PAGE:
A to Z List of Cancer Drugs

Use the A to Z list below to find consumer-friendly information about drugs for cancer and conditions related to cancer. The list is in alphabetical order by generic name and brand name. You can also find this information on our pages organized by cancer type and cancer-related condition: Drugs Approved for Different Types of Cancer…

The Genetics of Cancer

Genetic Changes and Cancer Cancer is a genetic disease—that is, cancer is caused by certain changes to genes that control the way our cells function, especially how they grow and divide. Genes carry the instructions to make proteins, which do much of the work in our cells. Certain gene changes can cause cells to evade normal growth controls…

Age and Cancer Risk

Advancing age is the most important risk factor for cancer overall, and for many individual cancer types. According to the most recent statistical data from NCI’s Surveillance, Epidemiology, and End Results program, the median age of a cancer diagnosis is 66 years. This means that half of cancer cases occur in people below this age and…

Diagnosis of Irritable Bowel Syndrome

How do doctors diagnose IBS? To diagnose irritable bowel syndrome (IBS), doctors review your symptoms and medical and family history and perform a physical exam. In some cases, doctors may order tests to rule out other health problems. Review of your symptoms Your doctor will ask about your symptoms and look for a certain pattern…

Managing Costs and Medical Information

People with cancer and their families may face major financial challenges. Cancer treatment can be very expensive, even when you have insurance. And keeping track of tests and treatments, paperwork, bills, and other records can seem overwhelming. For information about the risk of having financial problems during cancer treatment, see the PDQ summary, Financial Toxicity (Financial…

Finding Health Care Services

If you have been diagnosed with cancer, finding a doctor and a treatment facility for your cancer care is an important step to getting the best treatment possible. You will have many things to consider when choosing a doctor. It’s important for you to feel comfortable with the specialist that you choose because you will…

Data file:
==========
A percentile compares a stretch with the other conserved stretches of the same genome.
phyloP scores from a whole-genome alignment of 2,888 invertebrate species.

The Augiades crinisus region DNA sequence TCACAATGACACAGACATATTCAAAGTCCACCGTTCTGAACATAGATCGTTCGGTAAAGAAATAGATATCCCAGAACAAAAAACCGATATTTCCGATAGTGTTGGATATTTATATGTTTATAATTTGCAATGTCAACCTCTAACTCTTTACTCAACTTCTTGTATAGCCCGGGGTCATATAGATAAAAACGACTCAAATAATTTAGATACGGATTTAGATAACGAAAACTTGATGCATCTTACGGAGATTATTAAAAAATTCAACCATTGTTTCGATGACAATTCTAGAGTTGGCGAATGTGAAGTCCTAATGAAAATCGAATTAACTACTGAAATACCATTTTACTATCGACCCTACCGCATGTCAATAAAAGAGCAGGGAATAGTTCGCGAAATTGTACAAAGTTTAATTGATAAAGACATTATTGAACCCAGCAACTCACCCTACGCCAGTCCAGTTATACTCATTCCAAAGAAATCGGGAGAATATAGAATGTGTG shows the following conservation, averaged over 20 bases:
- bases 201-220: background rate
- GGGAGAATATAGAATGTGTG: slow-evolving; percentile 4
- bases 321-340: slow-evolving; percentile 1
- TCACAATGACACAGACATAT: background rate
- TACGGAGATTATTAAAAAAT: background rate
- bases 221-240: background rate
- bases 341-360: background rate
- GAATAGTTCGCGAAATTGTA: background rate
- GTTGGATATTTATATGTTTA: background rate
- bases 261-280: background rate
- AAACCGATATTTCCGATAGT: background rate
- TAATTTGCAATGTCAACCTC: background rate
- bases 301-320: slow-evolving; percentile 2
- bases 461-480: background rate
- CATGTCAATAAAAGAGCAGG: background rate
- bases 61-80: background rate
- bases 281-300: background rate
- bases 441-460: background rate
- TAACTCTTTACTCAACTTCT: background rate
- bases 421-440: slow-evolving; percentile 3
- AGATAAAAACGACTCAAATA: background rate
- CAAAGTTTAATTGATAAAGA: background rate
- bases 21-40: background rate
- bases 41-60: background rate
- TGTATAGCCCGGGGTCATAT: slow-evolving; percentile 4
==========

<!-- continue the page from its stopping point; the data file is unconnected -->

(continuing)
Using Trusted Resources

Health information, whether in print or online, should come from a trusted, credible source. Government agencies, hospitals, universities, and medical journals and books that provide evidence-based information are sources you can trust. Too often, other sources can provide misleading or incorrect information. If a source makes claims that are too good to be true, remember—they…

Access to Experimental Cancer Drugs

An experimental drug is one that has been tested in the lab and with animals and approved for testing in people by the U.S. Food and Drug Administration (FDA). But, it can’t yet be advertised, sold, or prescribed. Experimental drugs may also be called “investigational.” Ways to Access an Experimental Drug Experimental drugs may be…

Cancer Prevention Overview (PDQ®)–Patient Version

What is Prevention? Cancer prevention is action taken to lower the chance of getting cancer. In 2017, more than 1.6 million people will be diagnosed with cancer in the United States. In addition to the physical problems and emotional distress caused by cancer, the high costs of care are also a burden to patients, their families, and to the public. By…

Insulin Resistance & Prediabetes

Insulin resistance and prediabetes occur when your body doesn’t use insulin well. What is insulin? Insulin is a hormone made by the pancreas that helps glucose in your blood enter cells in your muscle, fat, and liver, where it’s used for energy. Glucose comes from the food you eat. The liver also makes glucose in times of need, such as when…